Thanking volunteers who help veterans
Every day, hundreds of appreciative citizens in our community join together with their fellow volunteers in thanking veterans for their service by volunteering at the Beckley Department of Veterans Affairs Medical Center.
Our volunteers vary in age, gender, income, education, race or ethnic background, but all of our volunteers share one thing in common — they are driven with a patriotic spirit to use their unique talents and skills toward improving veterans’ lives at our medical center. The very root of their selfless service is sincere appreciation.
During 2013, here at Beckley VAMC, more than 400 volunteers provide more than 50,000 hours of service to veterans. These volunteers show up with arms wide open for tasks that range anywhere from driving veterans to and from their appointments, providing direction throughout the medical center, assisting staff, or holding a veteran’s hand at the bedside to keep them from being alone during trying times.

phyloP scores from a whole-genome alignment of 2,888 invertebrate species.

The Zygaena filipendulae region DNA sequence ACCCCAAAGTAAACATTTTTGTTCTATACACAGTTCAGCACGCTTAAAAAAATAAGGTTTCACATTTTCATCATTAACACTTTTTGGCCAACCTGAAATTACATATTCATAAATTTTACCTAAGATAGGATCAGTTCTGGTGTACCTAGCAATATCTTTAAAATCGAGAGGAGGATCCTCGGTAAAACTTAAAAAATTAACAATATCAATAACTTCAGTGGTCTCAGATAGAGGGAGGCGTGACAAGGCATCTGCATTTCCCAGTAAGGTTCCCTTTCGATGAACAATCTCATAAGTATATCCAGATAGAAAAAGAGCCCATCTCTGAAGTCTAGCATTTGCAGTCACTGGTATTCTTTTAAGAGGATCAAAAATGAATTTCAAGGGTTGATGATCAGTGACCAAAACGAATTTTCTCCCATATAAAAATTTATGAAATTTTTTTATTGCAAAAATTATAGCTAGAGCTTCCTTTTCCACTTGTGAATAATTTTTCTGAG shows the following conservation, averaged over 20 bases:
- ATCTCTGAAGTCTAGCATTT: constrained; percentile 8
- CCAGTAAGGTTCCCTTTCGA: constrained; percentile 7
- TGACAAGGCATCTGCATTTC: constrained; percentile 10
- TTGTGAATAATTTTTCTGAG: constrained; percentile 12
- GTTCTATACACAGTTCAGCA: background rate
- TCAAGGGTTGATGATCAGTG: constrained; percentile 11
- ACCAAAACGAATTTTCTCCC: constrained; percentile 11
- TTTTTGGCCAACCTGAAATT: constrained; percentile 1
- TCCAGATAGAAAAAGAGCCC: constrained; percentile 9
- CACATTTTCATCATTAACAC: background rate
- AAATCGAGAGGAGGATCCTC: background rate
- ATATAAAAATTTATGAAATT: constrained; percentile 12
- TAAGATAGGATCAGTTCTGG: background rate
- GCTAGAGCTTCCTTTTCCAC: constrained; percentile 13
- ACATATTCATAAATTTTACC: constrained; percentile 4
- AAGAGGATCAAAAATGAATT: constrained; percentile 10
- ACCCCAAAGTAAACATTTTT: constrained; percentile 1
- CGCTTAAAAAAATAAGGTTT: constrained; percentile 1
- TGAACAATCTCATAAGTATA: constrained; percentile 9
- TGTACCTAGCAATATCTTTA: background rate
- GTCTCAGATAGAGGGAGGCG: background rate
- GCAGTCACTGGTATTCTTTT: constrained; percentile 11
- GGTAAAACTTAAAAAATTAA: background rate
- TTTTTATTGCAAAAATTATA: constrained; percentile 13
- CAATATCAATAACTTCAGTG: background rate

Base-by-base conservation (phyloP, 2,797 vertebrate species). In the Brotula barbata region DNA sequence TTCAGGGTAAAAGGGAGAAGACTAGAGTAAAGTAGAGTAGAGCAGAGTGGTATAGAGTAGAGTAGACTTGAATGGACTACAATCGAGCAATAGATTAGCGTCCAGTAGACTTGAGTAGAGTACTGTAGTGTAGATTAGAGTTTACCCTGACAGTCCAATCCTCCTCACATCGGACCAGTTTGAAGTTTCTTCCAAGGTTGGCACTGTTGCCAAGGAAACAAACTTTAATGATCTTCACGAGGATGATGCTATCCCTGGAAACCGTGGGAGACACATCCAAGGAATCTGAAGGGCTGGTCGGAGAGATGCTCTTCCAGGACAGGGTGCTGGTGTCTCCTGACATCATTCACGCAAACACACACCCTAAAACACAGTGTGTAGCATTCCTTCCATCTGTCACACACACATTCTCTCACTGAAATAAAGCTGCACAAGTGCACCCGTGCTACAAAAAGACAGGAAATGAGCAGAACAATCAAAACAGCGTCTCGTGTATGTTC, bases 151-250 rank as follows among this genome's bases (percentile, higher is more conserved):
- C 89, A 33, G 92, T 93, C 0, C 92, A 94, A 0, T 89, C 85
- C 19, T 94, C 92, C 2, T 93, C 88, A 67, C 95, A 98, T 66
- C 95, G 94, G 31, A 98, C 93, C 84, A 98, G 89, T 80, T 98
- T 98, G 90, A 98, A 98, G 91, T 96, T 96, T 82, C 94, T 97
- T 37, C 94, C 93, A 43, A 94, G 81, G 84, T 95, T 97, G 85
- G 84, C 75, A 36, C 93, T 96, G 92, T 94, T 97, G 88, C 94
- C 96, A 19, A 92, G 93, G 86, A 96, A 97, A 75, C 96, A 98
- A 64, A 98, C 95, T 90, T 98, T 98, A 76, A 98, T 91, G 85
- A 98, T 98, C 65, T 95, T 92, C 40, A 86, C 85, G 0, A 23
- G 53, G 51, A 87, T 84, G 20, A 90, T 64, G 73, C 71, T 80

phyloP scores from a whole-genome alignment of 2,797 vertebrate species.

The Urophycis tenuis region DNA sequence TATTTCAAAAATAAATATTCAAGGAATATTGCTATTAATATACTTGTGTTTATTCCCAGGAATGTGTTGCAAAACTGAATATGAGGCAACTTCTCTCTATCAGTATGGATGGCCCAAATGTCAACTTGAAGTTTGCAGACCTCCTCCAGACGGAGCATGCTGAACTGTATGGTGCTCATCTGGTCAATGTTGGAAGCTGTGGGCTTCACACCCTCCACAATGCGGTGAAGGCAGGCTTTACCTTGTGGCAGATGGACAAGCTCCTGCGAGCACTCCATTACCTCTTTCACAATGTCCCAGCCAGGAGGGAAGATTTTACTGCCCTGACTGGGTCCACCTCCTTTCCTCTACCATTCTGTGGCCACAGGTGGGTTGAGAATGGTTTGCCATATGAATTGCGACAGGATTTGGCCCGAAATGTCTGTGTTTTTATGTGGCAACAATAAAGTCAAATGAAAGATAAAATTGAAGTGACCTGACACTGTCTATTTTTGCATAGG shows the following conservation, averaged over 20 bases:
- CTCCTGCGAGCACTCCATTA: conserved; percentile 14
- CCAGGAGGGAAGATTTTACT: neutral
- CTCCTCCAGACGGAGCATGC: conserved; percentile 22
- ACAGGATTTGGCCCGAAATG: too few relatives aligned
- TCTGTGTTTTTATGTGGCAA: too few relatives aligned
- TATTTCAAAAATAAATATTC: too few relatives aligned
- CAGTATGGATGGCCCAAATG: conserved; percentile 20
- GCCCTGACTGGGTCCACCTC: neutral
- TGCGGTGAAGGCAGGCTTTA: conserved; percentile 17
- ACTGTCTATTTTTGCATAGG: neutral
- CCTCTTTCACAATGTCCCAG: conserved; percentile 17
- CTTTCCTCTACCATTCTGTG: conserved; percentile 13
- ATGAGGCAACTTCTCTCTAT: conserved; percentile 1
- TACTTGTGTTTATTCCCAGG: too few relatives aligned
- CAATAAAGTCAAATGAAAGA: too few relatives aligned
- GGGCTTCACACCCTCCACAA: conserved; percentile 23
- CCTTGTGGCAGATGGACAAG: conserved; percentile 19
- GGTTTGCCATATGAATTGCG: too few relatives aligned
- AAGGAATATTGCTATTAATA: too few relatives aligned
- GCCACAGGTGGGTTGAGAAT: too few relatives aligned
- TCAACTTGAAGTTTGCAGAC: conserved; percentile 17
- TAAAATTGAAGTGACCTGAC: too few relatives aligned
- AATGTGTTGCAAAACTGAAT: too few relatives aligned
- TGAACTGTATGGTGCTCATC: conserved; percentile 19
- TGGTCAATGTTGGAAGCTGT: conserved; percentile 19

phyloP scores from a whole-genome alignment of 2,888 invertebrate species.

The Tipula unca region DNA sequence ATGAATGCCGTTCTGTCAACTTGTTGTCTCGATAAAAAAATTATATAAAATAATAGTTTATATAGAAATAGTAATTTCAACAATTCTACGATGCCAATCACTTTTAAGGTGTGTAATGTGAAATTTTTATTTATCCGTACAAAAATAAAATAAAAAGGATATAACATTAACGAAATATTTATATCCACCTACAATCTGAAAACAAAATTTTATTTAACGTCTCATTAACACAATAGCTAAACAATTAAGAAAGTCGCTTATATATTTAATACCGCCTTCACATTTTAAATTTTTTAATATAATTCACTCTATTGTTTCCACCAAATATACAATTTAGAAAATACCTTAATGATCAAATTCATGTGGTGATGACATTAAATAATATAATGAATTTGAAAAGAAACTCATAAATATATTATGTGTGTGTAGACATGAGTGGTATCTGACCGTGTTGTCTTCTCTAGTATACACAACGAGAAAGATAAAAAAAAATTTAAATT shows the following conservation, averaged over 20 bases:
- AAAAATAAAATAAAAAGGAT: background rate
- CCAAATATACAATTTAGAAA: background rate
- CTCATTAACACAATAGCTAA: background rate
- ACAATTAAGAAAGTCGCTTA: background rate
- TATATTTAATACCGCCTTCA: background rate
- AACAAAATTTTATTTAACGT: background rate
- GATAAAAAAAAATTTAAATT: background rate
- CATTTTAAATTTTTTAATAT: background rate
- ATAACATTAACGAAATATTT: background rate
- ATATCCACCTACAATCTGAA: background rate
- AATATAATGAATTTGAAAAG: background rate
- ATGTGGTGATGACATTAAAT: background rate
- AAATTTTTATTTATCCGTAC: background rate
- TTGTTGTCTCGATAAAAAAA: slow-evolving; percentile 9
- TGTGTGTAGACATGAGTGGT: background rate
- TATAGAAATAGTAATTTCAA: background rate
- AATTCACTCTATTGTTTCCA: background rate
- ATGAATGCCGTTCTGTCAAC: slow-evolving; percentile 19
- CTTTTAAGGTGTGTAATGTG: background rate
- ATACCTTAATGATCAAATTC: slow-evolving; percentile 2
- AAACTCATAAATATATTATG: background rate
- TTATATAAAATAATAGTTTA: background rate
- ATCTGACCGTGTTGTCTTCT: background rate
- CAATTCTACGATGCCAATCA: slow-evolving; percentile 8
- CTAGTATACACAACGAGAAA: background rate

The reasons our volunteers give so selflessly of their time are as many as they are. Many may enter our doors seeking experience for a resume, something to do after retirement, a way to keep up with fellow veterans, or simply wanting to say thank you to a defender of their freedom. However, most stay because giving their time and service to these former service members gives them a purpose, opens a passion, introduces them to the person they have always wanted to be.
National Volunteer Week is April 6-12, 2014. It is a time to recognize and thank today’s volunteers for their incredible efforts and inspiring actions. It is also a time to call everyone else in our community to serve those who served us first. President Obama issued a memorandum to all federal agencies to increase opportunities for national service. At VA we have as many opportunities to volunteer as there are people willing to give of their time. In fact, we invite people to tell us how they want to use their unique interests and skills as a volunteer for the betterment of veterans. I encourage all of your readers to not only thank a volunteer today, but to listen to their stories, and think about joining the ranks of these remarkable champions of compassion among us. For more information on becoming a VA volunteer, please contact Cheryl Yost or Brenda Riles at 304-255-2121.
Karin L. McGraw, MSN, FACHE
director, Beckley Department of Veterans Affairs Medical Center